Minnesotans now have their first shot at signing up for a COVID-19 vaccine trial — with Bloomington-based HealthPartners announcing Wednesday that it is recruiting up to 1,500 adults for AstraZeneca's Phase 3 study.

HealthPartners is the fifth site in the trial to start recruiting participants, who would receive two doses either of the experimental vaccine or a non-medicating saline injection for comparison and would commit to a series of nine checkup visits over two years.

Earlier, smaller trials showed evidence of safety and immunity, said Dr. Charlene McEvoy, a HealthPartners pulmonologist and lead researcher for the local site.

"What we don't know is, does it work well in everyone? Is it well tolerated across the board?" McEvoy said. "The biggest question is, how long does that immunity last?"

HealthPartners' selection as one of 62 U.S. trial locations reflects the providers' history of clinical research but is also a bittersweet reminder that COVID-19 has spread broadly in Minnesota. Trials generally recruit only in states where there is enough virus activity to prove that an experimental vaccine works.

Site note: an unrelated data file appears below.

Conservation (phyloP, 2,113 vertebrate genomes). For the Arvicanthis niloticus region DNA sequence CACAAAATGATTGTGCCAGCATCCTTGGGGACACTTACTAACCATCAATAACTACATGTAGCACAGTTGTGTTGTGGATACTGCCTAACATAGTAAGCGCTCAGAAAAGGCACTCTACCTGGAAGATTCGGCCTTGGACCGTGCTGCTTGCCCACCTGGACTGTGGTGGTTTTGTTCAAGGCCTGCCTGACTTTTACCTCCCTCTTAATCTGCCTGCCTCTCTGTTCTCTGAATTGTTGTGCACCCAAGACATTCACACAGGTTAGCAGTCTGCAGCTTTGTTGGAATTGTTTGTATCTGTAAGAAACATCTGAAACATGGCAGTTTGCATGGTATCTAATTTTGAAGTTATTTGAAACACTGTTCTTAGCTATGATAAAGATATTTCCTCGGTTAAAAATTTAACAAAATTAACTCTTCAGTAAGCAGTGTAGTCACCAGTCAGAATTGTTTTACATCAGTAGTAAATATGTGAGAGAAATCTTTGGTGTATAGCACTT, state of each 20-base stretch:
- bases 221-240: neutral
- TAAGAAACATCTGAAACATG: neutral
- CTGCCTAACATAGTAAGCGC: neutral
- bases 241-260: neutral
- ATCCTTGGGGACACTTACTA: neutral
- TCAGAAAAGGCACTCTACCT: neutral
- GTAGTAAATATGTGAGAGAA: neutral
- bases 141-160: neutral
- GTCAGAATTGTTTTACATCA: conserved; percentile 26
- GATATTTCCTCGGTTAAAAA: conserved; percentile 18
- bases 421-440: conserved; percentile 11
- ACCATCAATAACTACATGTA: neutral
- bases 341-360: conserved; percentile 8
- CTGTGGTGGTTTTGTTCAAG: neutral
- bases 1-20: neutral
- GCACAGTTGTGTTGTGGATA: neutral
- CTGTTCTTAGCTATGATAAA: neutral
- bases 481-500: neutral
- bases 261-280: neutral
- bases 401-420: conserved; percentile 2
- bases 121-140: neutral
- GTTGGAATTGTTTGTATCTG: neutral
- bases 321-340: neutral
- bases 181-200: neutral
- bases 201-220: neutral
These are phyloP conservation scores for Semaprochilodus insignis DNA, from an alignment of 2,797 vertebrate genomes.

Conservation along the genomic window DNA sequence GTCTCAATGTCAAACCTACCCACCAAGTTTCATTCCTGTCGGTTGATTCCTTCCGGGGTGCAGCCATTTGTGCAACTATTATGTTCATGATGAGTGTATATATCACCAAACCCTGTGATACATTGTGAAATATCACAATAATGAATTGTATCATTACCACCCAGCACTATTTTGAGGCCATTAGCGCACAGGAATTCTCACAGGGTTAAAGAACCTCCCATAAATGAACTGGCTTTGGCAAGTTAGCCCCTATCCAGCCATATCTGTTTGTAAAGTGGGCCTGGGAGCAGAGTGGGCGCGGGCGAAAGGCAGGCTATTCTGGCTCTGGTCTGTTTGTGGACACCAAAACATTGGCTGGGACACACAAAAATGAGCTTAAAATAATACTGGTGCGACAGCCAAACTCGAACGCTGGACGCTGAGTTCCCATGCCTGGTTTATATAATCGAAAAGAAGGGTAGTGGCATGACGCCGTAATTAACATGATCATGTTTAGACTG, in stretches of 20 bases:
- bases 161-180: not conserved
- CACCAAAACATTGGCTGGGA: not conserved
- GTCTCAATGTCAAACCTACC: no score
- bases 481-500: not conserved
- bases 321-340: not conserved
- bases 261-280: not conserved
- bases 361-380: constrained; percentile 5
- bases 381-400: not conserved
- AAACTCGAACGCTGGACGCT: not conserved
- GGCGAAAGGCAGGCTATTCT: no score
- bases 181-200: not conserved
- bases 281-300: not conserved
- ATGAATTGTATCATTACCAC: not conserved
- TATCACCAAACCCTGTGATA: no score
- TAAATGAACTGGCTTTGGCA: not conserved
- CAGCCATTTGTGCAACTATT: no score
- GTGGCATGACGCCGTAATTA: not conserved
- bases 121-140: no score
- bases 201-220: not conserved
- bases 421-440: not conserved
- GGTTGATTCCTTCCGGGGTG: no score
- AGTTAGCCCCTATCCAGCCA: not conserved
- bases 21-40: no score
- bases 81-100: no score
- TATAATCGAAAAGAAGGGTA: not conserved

Minnesota as of Wednesday had recorded 77,085 lab-confirmed infections with the coronavirus that causes COVID-19, and 1,830 deaths. Despite some signs of viral activity leveling off in early August, the state has seen its confirmed infection rate double from six new cases per day per 100,000 people on June 16 to 12 cases now.

No Minnesota sites were selected by Moderna Inc. or Pfizer for their Phase 3 COVID-19 vaccine trials. Minneapolis-based Allina Health is pursuing participation in a vaccine trial by the Janssen Pharmaceutical Companies of Johnson & Johnson later this year.